Kyushu Juryo Debuts

Two wrestlers will be in the sekitori (Makuuchi + Juryo) ranks for the first time in Fukuoka: Gokushindo and Tomokaze. They enter the paid ranks following strong performances in the Makushita joi—Gokushindo won the 3rd-division yusho with a perfect 7-0 record from Ms5, while Tomokaze went 5-2 from Ms4. Tomokaze’s promotion was a surprise, as Daiseido (Ms2, 4-3) should have been ahead of him in the promotion queue according to historical precedents.

While the two debutants are of similar age (22 and 23), they took very different paths to Juryo. Tomokaze has had something of a meteoric rise. After a university sumo career, he entered professional sumo in May of 2017, debuting in maezumo, where he went 3-0. I’m not sure why he did not start higher up the banzuke, as some collegiate wrestlers do—either he wasn’t sufficiently successful in college, or he chose to enter at the bottom of the sumo ladder. After that, he flew through the three lower divisions in one tournament apiece (Jonokuchi 7-0 Yusho; Jonidan 6-1; Sandanmne 7-0 Yusho) before posting 5 consecutive kachi-koshi records in Makushita to earn a spot in Juryo. That’s right—he has yet to post a losing record.

Gokushindo, on the other hand, entered sumo all the way back in 2012 as a 15-year-old. It took him a few tournaments to get established in Sandanme, where he spent almost three years before making his Makushita debut in 2015. He also lost all or part of three tournaments to injuries. After bouncing back and forth between Sandanme and Makushita, he finally established himself in the third-highest division in May of 2017—the same tournament that saw Tomokaze make his maezumo debut. He worked his way to the top of the division, flopping in his first chance at promotion by going 3-4 at Ms4 in March, missing out on promotion despite a 6-1 record at Ms7 in May, and failing again from Ms2 in July (3-4) before finally succeeding in emphatic fashion with a zensho yusho.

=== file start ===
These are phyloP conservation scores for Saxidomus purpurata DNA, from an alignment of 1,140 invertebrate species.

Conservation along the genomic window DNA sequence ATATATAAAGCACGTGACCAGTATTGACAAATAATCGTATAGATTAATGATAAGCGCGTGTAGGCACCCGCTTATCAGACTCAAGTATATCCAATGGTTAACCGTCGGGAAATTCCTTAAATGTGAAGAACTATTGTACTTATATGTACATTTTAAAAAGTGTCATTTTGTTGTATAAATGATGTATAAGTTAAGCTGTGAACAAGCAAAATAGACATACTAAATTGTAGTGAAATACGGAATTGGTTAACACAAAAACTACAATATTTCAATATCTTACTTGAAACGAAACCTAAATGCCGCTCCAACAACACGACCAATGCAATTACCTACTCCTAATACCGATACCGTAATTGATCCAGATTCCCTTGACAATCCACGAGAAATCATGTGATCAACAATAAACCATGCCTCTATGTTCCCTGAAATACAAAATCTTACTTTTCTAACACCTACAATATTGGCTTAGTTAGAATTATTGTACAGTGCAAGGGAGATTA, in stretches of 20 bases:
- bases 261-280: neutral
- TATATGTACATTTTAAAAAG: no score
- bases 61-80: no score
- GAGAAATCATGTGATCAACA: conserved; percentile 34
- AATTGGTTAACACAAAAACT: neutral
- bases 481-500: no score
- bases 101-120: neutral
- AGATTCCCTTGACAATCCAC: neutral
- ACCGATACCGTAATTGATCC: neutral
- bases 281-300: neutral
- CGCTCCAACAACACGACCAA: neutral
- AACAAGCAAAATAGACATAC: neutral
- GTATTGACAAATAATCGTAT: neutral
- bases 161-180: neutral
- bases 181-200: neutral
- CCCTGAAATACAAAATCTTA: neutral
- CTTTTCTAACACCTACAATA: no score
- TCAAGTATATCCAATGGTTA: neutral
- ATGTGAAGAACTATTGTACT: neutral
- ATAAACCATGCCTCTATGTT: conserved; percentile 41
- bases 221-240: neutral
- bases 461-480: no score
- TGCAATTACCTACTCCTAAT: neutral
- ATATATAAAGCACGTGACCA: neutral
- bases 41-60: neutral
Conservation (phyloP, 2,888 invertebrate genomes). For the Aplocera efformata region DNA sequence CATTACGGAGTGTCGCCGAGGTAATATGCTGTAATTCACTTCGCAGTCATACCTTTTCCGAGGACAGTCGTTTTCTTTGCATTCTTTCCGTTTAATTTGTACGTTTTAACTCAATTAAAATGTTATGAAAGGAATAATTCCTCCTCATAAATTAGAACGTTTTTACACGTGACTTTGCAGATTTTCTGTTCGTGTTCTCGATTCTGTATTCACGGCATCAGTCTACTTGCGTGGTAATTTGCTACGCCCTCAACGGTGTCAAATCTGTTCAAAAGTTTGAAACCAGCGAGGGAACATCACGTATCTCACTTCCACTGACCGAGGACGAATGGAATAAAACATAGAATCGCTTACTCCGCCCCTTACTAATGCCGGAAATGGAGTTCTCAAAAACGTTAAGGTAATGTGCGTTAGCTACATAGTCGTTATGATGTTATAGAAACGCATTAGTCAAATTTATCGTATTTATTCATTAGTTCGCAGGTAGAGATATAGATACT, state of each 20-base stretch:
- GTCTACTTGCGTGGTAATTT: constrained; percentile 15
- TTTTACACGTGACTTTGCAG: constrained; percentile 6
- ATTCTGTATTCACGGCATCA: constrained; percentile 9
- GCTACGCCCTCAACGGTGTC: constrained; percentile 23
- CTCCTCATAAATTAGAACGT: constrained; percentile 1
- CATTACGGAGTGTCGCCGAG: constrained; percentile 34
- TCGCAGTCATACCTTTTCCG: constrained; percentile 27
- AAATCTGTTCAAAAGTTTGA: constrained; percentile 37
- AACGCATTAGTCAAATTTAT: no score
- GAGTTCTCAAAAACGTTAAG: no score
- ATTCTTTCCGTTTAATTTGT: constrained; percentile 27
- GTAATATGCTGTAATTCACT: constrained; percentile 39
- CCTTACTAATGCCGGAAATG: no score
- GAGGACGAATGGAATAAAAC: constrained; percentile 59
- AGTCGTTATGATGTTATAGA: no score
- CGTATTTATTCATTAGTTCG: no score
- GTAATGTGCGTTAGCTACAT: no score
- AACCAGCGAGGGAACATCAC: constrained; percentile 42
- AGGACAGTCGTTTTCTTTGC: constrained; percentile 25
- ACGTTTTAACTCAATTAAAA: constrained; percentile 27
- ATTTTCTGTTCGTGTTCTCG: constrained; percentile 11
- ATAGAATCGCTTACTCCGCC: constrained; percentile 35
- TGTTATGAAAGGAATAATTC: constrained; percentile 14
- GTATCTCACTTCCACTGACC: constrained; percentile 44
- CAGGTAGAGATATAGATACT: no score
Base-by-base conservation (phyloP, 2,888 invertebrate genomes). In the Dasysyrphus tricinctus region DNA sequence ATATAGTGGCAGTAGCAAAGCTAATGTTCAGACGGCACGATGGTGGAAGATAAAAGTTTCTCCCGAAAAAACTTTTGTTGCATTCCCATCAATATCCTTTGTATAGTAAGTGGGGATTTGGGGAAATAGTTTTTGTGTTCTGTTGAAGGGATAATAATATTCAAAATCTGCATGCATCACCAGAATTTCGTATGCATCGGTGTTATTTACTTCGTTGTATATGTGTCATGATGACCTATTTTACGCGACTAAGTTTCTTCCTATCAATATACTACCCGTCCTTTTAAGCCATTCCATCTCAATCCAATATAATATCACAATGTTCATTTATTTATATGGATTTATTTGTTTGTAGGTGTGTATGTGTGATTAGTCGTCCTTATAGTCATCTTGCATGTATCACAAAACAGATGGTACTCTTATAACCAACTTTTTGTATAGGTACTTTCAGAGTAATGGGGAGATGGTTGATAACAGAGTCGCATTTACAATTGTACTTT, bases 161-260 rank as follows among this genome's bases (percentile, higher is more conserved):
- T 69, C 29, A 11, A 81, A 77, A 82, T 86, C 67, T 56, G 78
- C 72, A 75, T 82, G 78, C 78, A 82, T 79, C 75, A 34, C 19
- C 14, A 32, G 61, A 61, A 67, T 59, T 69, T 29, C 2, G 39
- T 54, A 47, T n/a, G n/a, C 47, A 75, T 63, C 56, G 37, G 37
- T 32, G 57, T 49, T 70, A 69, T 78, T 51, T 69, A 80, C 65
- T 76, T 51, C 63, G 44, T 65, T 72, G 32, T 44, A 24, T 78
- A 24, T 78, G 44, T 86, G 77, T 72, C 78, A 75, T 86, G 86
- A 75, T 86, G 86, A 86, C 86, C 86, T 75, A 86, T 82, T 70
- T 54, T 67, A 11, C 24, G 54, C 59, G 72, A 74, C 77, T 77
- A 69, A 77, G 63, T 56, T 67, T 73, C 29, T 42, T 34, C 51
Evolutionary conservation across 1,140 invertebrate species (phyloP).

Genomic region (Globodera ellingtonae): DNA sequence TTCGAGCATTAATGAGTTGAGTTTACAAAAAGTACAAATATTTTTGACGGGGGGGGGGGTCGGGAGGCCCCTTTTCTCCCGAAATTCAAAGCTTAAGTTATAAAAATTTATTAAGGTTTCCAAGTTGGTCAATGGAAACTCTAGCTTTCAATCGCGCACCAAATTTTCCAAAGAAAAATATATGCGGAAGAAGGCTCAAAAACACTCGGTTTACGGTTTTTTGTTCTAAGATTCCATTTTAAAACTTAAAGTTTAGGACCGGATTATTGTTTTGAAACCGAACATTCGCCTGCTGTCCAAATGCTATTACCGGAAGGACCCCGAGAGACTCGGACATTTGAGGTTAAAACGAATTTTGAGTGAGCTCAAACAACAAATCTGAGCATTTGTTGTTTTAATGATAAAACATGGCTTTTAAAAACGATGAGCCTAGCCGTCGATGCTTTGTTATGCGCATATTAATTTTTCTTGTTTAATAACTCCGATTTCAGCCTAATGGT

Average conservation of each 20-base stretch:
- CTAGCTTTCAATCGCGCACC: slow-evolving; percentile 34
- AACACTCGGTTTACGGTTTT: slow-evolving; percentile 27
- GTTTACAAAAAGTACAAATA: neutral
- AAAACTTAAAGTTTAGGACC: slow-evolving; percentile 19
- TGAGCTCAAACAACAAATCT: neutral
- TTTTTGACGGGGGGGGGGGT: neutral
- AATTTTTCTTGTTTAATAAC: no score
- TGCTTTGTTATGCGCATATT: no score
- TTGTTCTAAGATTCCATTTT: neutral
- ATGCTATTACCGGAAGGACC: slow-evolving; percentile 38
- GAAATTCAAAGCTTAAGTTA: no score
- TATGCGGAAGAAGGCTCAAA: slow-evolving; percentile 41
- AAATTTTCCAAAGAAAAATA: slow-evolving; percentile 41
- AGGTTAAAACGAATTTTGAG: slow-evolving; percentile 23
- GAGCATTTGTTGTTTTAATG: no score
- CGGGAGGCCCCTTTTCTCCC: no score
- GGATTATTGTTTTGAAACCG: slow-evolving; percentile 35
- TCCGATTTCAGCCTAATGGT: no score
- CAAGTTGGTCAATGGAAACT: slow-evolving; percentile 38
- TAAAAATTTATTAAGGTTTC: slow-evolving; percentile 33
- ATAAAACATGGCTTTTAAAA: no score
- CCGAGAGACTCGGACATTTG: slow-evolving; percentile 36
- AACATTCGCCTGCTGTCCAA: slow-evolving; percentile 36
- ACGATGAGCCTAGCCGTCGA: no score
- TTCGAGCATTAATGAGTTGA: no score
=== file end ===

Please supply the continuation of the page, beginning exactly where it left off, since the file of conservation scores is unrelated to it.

It will be interesting to watch how the two men fare in the sekitori ranks. Will they make it to the top division? Who will get there first?

HARUMAFUJI haircut

Harumafuji’s retirement ceremony was last night. Nicola was among those at the Kokugikan celebrations and captured many great pictures of the event. She also summed up my feelings pretty well in this tweet. It’s been a long year since the scandal broke and he was forced into retirement. We’d not see him mount the dohyo as a competitor again, but he’s moved on. With his charity work back in Mongolia and his new art career, he was able to squeeze in some time for an appointment with the barber. I’ve got to close with my favorite Harumafuji moments. I was there on senshuraku for his yusho win in Nagoya. Not only did I see my favorite yokozuna win the Emperor’s Cup, I got to see the macaron in person for the first time. We wish you well, HARUMAFUJI! Thanks for the memories!

Juryo Banzuke Projections

Since questions about Juryo come up a fair bit, I though I’d post my projections for the Kyushu banzuke. The methodology is the same as for Makuuchi, but these have received a lot less curation by hand, and I know less about precedents that go into making the Juryo rankings—in particular, how promotions from Makushita are treated. Makuuchi demotions in red; Makushita promotions in green.

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Of Gold Stars and Straight Wins

Most of you may know that a wrestler who earns a gold star, “kinboshi”, awarded when a maegashira beats a Yokozuna in an official bout, earns money for it. But how exactly does that work? Are there other ways to earn extra money? How long does the bonus last?

Ura’s Kinboshi – can he treat his friends to a drink with it?

The money for a gold star – and other achievements, which we will get to shortly – is called Rikishi Hōshōkin or Mochi-kyūkin. It can be viewed as a savings account. When a rikishi first appears on the banzuke, he is awarded ¥3. Then, he earns a small sum for each achievement. The money accumulates. Every time he completes a basho as a sekitori, he receives that saved money as bonus – multiplied by a factor which changes from time to time. Currently the multiplier is 4000.

So the answer to the question in the photo caption is “no”. Although Ura does have his “mochi-kyukin” account, which includes his gold star, and continues to earn small sums, he will not receive the cash until he climbs up all the way from Sandanme back to Juryo and completes a basho there.